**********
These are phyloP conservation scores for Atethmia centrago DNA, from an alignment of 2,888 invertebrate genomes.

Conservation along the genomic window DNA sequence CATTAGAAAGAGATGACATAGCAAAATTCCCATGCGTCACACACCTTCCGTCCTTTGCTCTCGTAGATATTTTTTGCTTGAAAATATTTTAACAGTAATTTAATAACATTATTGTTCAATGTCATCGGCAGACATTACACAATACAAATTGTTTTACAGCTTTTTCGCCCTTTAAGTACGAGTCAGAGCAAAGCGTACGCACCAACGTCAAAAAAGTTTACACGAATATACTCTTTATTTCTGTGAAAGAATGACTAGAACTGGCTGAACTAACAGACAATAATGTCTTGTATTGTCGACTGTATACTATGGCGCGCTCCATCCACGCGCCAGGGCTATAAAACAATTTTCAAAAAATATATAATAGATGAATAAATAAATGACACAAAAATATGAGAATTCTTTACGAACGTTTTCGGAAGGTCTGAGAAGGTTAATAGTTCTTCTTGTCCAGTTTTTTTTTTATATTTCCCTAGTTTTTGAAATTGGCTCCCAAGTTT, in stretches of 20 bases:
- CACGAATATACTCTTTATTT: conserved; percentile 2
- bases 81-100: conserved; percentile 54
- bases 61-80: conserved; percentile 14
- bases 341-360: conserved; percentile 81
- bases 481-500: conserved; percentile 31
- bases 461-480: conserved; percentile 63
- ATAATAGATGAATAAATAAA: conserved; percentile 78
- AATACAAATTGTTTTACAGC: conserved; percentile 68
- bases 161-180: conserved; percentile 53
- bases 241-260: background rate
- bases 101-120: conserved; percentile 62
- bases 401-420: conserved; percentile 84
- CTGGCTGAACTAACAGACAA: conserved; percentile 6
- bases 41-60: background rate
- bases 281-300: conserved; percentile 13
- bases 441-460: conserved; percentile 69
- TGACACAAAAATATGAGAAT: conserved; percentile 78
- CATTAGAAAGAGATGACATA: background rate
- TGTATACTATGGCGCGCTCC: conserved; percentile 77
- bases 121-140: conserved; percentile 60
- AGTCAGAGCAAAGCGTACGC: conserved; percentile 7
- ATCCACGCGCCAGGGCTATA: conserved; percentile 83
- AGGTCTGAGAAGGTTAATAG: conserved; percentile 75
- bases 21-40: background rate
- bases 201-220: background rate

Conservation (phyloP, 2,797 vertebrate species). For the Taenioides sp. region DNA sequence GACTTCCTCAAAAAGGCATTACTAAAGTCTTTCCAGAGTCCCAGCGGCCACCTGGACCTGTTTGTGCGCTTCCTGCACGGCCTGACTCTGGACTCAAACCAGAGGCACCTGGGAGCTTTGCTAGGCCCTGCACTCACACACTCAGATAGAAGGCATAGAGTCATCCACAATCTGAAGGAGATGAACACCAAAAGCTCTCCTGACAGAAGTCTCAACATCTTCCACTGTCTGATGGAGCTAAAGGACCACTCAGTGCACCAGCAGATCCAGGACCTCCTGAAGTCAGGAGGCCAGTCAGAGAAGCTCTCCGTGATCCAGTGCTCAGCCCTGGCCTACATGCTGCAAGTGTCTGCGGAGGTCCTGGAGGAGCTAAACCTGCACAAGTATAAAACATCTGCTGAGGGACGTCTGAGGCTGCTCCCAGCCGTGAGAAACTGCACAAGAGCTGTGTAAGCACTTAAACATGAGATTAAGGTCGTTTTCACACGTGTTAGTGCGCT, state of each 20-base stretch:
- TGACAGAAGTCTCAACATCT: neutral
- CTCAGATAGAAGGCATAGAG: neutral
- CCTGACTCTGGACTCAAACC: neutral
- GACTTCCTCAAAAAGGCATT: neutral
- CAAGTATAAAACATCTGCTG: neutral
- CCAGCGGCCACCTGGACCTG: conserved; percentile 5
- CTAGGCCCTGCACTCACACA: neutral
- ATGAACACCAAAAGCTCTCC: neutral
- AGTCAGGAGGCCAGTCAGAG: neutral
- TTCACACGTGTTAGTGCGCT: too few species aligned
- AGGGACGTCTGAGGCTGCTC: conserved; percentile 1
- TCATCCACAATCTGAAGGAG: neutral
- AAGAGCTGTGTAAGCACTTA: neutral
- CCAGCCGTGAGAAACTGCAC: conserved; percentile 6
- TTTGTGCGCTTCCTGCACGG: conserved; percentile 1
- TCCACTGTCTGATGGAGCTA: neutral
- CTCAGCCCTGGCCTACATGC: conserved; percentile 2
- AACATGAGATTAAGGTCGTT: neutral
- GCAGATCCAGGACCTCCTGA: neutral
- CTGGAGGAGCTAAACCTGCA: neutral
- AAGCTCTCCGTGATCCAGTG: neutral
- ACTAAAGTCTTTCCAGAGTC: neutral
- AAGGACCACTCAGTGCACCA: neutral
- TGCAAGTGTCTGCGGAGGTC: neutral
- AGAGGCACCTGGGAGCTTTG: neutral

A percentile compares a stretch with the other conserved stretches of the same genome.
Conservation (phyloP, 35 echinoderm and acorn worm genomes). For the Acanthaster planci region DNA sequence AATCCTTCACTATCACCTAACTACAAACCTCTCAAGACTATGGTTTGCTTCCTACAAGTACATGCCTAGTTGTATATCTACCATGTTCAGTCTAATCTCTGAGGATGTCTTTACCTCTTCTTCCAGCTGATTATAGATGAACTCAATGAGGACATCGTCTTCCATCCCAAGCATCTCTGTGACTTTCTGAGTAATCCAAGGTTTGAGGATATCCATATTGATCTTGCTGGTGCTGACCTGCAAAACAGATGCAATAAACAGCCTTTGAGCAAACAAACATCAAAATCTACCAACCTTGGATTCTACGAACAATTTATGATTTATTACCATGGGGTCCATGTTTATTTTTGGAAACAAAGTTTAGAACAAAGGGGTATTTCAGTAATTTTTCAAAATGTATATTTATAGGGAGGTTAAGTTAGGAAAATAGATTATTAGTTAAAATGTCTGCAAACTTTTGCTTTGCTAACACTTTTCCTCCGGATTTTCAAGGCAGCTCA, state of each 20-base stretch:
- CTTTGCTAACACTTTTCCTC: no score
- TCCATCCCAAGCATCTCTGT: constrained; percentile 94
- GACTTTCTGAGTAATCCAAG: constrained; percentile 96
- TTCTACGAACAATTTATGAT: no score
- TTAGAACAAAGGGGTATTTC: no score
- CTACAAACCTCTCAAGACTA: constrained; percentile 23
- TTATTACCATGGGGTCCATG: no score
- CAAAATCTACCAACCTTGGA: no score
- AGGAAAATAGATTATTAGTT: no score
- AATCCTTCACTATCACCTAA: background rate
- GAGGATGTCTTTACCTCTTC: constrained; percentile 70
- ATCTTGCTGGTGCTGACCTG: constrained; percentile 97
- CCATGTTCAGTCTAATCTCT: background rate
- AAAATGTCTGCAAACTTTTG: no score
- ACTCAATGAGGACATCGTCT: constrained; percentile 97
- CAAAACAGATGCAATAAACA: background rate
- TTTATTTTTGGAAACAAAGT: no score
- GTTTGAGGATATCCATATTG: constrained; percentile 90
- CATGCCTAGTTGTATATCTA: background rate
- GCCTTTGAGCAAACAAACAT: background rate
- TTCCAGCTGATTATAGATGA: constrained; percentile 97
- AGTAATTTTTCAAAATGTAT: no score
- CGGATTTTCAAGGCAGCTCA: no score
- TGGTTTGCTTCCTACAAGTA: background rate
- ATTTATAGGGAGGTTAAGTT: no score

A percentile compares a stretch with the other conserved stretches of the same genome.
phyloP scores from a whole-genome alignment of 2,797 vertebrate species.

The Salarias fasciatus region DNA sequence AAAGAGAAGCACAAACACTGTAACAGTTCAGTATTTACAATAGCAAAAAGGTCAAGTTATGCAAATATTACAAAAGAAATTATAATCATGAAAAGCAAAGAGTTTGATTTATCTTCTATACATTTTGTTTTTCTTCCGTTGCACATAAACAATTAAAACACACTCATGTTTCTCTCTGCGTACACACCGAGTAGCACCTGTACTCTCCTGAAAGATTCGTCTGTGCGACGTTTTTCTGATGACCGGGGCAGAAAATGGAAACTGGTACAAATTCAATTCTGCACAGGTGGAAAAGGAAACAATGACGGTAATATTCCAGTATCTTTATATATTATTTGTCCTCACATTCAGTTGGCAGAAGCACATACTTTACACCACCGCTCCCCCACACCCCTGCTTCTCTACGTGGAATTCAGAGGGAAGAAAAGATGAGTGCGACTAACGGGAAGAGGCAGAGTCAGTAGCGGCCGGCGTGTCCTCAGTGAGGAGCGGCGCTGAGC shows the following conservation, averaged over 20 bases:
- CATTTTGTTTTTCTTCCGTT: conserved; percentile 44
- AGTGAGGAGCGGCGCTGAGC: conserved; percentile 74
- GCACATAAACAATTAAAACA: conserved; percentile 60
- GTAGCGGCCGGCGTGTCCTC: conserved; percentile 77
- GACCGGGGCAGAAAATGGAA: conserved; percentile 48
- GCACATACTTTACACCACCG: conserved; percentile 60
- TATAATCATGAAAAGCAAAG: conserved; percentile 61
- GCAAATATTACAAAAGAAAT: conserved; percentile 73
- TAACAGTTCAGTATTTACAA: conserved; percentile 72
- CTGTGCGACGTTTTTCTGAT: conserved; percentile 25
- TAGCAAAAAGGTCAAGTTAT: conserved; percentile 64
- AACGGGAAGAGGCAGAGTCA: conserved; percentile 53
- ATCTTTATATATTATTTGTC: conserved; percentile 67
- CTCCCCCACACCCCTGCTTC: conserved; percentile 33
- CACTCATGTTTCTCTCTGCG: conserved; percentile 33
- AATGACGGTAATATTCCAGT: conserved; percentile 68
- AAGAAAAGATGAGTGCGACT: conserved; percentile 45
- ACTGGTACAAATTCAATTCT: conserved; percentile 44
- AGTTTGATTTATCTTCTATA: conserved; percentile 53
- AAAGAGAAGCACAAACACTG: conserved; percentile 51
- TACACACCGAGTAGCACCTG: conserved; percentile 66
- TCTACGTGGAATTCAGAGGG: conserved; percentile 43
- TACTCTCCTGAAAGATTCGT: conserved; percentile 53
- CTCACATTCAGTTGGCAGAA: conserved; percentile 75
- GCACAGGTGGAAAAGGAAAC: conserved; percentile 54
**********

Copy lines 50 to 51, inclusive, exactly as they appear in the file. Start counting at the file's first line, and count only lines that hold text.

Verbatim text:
- ACTAAAGTCTTTCCAGAGTC: neutral
- AAGGACCACTCAGTGCACCA: neutral